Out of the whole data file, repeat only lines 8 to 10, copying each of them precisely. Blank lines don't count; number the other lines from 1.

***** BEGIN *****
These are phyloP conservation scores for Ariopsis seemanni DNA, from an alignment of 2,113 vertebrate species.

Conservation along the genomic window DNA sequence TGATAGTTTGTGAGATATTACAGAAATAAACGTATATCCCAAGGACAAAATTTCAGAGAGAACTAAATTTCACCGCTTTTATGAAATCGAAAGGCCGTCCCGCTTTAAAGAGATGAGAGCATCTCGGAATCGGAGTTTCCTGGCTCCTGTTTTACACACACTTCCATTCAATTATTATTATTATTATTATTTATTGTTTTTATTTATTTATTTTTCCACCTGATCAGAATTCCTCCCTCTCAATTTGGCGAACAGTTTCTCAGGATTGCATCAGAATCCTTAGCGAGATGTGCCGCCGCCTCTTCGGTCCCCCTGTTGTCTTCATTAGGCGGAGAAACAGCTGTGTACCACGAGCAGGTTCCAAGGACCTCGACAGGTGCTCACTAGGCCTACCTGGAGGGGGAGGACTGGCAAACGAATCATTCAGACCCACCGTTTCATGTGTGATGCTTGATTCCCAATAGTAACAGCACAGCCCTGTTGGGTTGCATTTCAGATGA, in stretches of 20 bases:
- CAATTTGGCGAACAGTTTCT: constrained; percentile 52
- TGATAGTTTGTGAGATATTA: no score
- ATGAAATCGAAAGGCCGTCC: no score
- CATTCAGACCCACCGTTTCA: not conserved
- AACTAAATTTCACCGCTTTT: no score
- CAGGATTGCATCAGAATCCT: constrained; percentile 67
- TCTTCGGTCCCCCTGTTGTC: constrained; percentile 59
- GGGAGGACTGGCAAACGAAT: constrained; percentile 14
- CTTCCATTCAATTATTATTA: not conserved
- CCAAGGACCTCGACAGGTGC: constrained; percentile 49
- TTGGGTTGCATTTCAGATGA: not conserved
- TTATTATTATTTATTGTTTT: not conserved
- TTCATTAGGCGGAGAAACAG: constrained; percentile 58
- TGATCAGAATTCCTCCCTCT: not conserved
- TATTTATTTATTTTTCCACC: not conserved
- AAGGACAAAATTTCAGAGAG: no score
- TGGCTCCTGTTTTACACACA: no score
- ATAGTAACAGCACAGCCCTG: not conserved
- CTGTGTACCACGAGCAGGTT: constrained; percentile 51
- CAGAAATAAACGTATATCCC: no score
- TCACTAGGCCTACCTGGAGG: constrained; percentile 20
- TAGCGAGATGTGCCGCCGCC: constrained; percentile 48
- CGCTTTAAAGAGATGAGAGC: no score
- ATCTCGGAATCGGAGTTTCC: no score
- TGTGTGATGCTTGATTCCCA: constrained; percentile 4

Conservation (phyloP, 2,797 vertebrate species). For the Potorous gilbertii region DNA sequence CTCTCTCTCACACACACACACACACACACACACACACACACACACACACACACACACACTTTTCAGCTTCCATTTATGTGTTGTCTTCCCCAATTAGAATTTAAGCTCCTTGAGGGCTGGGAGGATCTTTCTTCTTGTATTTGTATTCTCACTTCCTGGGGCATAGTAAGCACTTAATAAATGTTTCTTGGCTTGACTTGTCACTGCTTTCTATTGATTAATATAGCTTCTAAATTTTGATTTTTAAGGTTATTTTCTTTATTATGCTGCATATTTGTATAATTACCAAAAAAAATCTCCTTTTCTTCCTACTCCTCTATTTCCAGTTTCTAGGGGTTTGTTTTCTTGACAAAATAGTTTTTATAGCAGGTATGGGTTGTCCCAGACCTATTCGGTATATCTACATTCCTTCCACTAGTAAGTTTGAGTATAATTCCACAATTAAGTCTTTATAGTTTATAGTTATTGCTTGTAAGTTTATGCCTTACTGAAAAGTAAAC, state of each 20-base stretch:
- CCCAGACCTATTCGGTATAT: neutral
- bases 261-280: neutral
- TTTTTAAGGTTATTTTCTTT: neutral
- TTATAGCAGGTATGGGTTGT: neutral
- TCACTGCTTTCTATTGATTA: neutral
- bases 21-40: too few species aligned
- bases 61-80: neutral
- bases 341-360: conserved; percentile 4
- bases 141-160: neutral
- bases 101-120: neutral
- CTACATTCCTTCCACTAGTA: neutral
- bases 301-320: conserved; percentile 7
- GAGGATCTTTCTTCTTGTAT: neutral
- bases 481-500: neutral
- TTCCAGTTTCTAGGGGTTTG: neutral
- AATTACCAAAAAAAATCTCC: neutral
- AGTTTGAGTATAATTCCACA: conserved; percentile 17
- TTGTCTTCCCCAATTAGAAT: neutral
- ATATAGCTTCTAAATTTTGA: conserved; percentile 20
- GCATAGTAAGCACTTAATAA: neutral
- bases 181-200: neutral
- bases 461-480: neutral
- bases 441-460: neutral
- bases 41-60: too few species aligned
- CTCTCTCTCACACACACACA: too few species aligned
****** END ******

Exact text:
- CAGGATTGCATCAGAATCCT: constrained; percentile 67
- TCTTCGGTCCCCCTGTTGTC: constrained; percentile 59
- GGGAGGACTGGCAAACGAAT: constrained; percentile 14